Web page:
U.S. District Court judge denies motion for new trial, says not warranted unless it's clear jury erred

A $4.1 million lawsuit filed by the former police chief of Scappoose is set to be heard in the 9th Circuit Court of Appeals.

GreisenThe federal suit, filed by Doug Greisen, former chief of police for Scappoose, alleges the city's fomer manager violated Greisen's First Amendment rights during the course of investigations into alleged policy violations and misconduct by Greisen.

Greisen won his case in 2016 and was awarded $4.1 in damages, but attorneys for the city and defendant Jon Hanken, who was the Scappoose city manager at the time and initiated the investigations into Greisen, requested a new trial after the July 2016 verdict.

The request was denied by U.S. District Judge Michael Simon, who ruled the jury's verdict should stand and that there were no errors in the original case to warrant a new trial. One argument from Hanken's attorneys for why a new trial was warranted was that Simon had instructed the jury with a false statement of law.

In his opinion and order issued May 12, Simon noted, "a jury's verdict must be upheld if it is supported by substantial evidence," adding, "a district judge should not award a new trial unless the court has a definite and firm conviction that the jury has made a mistake."

The case is now headed to fthe 9th Circuit Court of Appeals.


After being fired from his position as police chief in 2014 without cause, the following year Greisen filed suit against his former employer, the city of Scappoose, and Hanken, alleging retaliation and restriction of his rights to free speech.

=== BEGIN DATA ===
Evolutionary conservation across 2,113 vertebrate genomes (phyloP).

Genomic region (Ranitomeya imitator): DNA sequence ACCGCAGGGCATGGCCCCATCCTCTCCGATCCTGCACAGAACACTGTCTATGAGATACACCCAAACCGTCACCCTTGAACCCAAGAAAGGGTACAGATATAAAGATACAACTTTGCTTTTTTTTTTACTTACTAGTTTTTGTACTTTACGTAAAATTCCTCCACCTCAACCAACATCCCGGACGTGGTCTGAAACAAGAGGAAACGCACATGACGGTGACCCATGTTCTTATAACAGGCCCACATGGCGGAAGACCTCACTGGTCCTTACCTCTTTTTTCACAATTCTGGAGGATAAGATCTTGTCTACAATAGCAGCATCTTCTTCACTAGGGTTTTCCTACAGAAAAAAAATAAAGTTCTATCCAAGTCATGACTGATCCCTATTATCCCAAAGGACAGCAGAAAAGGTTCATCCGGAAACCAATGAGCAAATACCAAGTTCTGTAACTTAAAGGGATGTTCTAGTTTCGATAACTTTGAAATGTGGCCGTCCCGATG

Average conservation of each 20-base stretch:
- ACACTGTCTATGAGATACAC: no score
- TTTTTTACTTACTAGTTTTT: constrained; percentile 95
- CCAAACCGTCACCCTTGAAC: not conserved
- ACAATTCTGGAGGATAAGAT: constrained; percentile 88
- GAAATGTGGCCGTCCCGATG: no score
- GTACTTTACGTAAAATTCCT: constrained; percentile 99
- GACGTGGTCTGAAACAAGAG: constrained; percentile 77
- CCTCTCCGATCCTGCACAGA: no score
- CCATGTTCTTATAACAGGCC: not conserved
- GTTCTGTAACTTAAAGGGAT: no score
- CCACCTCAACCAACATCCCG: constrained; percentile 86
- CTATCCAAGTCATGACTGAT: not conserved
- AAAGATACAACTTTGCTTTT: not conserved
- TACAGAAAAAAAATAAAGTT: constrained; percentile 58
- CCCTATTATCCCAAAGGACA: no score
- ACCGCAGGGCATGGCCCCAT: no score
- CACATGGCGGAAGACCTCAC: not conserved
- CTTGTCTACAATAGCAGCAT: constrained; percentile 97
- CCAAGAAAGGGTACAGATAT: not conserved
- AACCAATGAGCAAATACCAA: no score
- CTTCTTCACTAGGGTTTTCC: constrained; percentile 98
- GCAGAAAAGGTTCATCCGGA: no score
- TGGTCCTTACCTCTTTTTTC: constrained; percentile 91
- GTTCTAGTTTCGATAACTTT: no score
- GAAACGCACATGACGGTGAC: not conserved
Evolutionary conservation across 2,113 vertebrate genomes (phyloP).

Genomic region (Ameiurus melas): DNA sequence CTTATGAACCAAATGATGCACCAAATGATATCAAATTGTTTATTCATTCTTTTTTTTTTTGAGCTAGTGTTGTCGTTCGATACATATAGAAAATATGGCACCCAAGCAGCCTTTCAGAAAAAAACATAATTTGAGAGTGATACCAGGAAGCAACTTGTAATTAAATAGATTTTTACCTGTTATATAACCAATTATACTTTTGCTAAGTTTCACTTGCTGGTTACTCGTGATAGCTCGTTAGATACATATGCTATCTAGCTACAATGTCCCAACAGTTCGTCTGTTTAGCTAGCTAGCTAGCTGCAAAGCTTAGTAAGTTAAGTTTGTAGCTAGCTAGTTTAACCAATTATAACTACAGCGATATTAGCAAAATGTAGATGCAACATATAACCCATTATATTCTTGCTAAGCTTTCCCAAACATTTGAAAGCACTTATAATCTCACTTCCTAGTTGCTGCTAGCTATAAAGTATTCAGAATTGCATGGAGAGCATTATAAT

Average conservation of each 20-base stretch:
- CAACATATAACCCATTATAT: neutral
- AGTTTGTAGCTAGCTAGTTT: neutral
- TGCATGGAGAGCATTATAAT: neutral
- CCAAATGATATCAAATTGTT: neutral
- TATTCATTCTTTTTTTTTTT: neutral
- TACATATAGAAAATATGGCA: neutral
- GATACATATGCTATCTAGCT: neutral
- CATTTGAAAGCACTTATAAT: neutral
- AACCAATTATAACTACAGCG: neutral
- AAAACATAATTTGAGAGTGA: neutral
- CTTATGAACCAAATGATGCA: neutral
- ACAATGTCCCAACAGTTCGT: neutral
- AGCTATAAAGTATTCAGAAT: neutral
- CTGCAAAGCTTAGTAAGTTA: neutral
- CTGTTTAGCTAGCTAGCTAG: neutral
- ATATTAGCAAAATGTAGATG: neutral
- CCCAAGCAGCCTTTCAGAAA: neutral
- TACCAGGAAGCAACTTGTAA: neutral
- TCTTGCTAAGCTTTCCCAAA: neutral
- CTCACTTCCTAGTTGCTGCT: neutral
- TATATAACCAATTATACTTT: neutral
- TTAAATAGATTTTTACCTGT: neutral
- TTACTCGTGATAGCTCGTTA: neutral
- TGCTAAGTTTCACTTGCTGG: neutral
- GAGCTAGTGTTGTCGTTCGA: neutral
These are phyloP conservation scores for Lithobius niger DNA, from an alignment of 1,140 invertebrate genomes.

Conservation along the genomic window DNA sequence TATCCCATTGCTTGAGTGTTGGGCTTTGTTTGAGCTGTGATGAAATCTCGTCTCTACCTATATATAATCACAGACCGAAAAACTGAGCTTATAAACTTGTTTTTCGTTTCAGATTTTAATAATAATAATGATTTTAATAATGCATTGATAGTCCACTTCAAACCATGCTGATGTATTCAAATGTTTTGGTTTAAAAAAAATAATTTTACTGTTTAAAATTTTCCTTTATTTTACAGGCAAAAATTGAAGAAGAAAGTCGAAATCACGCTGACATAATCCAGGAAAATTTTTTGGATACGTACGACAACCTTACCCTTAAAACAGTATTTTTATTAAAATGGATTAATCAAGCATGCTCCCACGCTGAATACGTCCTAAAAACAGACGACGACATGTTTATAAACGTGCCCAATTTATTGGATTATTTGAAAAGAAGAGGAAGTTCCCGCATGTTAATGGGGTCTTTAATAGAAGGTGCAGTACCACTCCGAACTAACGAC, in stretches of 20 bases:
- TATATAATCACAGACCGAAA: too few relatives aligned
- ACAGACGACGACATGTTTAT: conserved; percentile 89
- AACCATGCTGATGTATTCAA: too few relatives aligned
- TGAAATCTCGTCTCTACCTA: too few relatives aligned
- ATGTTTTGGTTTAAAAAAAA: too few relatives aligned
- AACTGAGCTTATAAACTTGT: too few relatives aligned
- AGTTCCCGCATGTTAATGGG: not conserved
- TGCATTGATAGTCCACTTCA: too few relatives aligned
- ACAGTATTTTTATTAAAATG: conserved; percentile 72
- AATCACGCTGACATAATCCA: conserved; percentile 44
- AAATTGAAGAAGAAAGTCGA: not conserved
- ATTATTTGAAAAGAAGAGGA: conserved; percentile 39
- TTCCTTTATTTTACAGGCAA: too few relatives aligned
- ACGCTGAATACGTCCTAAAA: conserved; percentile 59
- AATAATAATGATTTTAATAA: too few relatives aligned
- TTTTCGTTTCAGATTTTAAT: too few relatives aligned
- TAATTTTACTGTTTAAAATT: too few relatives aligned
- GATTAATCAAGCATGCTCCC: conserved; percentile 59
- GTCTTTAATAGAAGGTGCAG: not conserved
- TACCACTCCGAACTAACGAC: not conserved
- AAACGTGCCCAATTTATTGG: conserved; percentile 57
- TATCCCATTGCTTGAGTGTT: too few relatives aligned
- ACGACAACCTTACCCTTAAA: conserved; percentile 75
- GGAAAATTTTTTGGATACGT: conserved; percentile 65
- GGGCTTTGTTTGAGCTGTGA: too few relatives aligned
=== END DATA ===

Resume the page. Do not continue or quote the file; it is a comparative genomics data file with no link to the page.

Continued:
Before Greisen won that case, the city was dismissed as a defendant, but Hanken was not.

Prior to his termination, Greisen was the subject of three investigations into alleged misconduct and policy violations, though he was later terminated by interim city manager Don Otterman, who cited no cause for the firing.

Otterman, who took over shortly after Hanken resigned from the city in 2013 amid controversy surrounding the Greisen investigations, said he released Greisen for no specific reason other than to quell turmoil within the city and its police department.

Greisen later filed suit against the city and Hanken, alleging the investigations into his conduct as police chief were Hanken's way of retaliating against him for raising concerns about the city's budget and finances. In his initial complaint, Greisen said Hanken told him, "stay on your side of city hall."

The lawsuit also argued that Hanken restricted Greisen's right to free speech by instructing him before each investigation "not to discuss this matter with anyone except your spouse, significant other, or your attorney," which a jury later ruled was a violation of Greisen's First Amendment rights.

Hanken and his attorneys did not respond to a request for comment.

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